All photos/art by David Brooks Stess
A cool mist and a milky, overcast sky mercifully keep the sun off the backs of the blueberry rakers on the desolate barrens north of Columbia Falls, in Maine’s coastal Washington County. Close to 100 rakers, stooped and sweaty, work their way across the vast open landscape, littered with pickup trucks and brightly colored plastic tote boxes.
The majority of the rakers are Micmac Indians from Big Cove Reserve in New Brunswick, but the land itself is owned by Maine’s Passamaquoddy Tribe, which also owns the Northeastern Blueberry Company.
David Stess is one of the few Anglos on the Micmac crew. Bent at the waist, legs spread, his T-shirt and trousers stained with sweat, dew, and berries, Stess swings his two-handed aluminum blueberry rake into the low bushes, 60 long tines cleaning off the berries as he goes. When he has three or four pounds of berries in the rake’s scoop, he dumps them into a plastic tote. But it’s slow going this morning. Stess has arrived late, he’s nursing a bum right knee, and his row, marked off by long lines of twine, is overgrown with hay, requiring him to clean the rake every sweep or two.
A good raker, one who can steadily rake 100 boxes a day, is called a harvester. David Stess is a harvester. Fellow crewmembers call him “Super Dave.” He once raked 175 boxes, 25 to 26 pounds each, in a single day. But at 46, he’s slowing down. A 16-year-old Micmac boy raked 196 boxes just the day before, shattering the record. At $2.50 a box, that’s $490 for a day’s work.
Just after noon, the crew boss, a former chief of the Big Cove First Nations Band, arrives and drives slowly along the field’s dirt road in his big, black Dodge Ram turbo diesel, blowing the horn repeatedly. “Game over,” says Stess.
The Micmac crew traditionally works only a half day on Saturday. The rakers finish the strips they’re raking and begin hauling their boxes of berries, some dragging them with tethers, others lugging them in their arms, to the ends of the rows, where a tractor trailer will collect them and truck them away to be frozen. Stess has raked just 20 boxes this morning.
“Fifty dollars. That’s pathetic,” he quips. “I never leave the field without at least $100.”
As if having a bad knee, arriving late, and drawing a hayfield to rake aren’t enough, Stess has also been slowed because he stops every so often to take photographs. The morning’s work done, he puts away his rake and fetches a Mamiya 6, an ancient Leica, and a little plastic Ansco camera from his car. He takes a few pictures of three sturdy women, filthy but smiling, standing at the rear of their pickup. He may be Super Dave on the blueberry barrens, but back in New York City, where he lives most of the year, he’s David Brooks Stess, Photographer.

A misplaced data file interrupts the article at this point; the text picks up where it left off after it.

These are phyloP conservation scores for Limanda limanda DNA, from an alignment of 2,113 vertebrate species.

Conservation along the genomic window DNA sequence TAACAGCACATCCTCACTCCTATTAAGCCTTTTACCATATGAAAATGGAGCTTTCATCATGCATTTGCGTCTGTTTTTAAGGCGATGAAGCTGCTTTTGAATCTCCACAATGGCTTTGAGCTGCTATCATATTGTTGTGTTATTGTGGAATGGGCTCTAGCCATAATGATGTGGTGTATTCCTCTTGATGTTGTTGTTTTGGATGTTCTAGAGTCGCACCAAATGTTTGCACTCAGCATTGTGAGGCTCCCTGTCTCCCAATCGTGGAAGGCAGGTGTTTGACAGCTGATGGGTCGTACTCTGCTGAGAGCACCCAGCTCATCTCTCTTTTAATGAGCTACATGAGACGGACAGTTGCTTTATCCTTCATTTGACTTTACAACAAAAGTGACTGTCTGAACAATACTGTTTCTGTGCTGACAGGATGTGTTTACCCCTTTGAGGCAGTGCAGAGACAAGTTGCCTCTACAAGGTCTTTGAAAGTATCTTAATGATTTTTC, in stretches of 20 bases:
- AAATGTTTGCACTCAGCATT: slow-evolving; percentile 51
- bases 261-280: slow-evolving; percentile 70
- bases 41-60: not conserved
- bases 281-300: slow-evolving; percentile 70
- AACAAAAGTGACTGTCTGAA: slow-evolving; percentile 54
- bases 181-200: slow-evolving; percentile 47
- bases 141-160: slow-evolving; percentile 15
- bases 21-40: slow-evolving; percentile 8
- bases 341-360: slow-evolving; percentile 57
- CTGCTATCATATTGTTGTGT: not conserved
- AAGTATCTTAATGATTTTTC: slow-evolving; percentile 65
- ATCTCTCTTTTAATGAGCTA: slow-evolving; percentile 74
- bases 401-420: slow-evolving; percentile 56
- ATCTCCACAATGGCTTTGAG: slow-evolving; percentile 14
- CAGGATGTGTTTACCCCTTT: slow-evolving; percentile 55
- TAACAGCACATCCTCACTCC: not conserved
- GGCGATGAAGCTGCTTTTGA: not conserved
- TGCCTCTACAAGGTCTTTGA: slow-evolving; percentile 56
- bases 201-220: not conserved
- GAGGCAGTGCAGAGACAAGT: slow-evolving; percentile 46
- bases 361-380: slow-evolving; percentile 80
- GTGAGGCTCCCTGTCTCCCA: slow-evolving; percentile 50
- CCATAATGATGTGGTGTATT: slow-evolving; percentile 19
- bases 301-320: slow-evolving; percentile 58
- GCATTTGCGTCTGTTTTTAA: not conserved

“It’s a great change from New York,” says Stess, who has been migrating to Maine for the blueberry harvest for 21 years now. “It totally detoxifies you.”
The rakers drive a mile or so down the road to the Simon Camp, a cluster of 20-odd wooden migrant cabins on the edge of the barrens, an abandoned Cold War-era radar installation marking the near horizon. Most raker families live in these primitive cabins. A few come with travel trailers. Stess lives out of the back of his station wagon and sleeps in a small tent next to the crew’s dwindling pile of firewood.
He’s looking forward to a hot shower, but as he fishes his toiletries and clean clothes out of his car, Micmac children gather round, eager to see his photographs. He has exhibited at the Center for Maine Contemporary Art, at the University of Maine campuses in Machias and Presque Isle, and at The Putney School in Vermont, but his primary audience is here on the barrens. Amidst the car’s clutter, Stess retrieves boxes of shots from previous seasons and hands them out free of charge to the rakers.
They’re all black-and-white, documentary-style photos shot on film and printed by hand. No quick-and-easy color digital images for Stess. He’s old-school. His work harks back to the Depression-era Works Progress Administration, when the government commissioned photographers to chronicle the lives of the rural poor.
The blueberry harvest Stess has been photographing since the 1980s is itself rapidly changing. In the field next to the one where he and the crew have been raking by hand, mechanical harvesters rumble across the barrens, raking in tons of blueberries and signaling the passing of a traditional way of life in Down East Maine.
Stess figures he needs at least one more year on the raking crew to complete his project. Then maybe he’ll start looking for a book publisher. At the moment, however, he’s still focused on raking enough blueberries to finance his photography. Fresh from the shower and flexing his sore right knee, Stess vows, “By the end of the season, I’ll be a lean, mean raking machine.”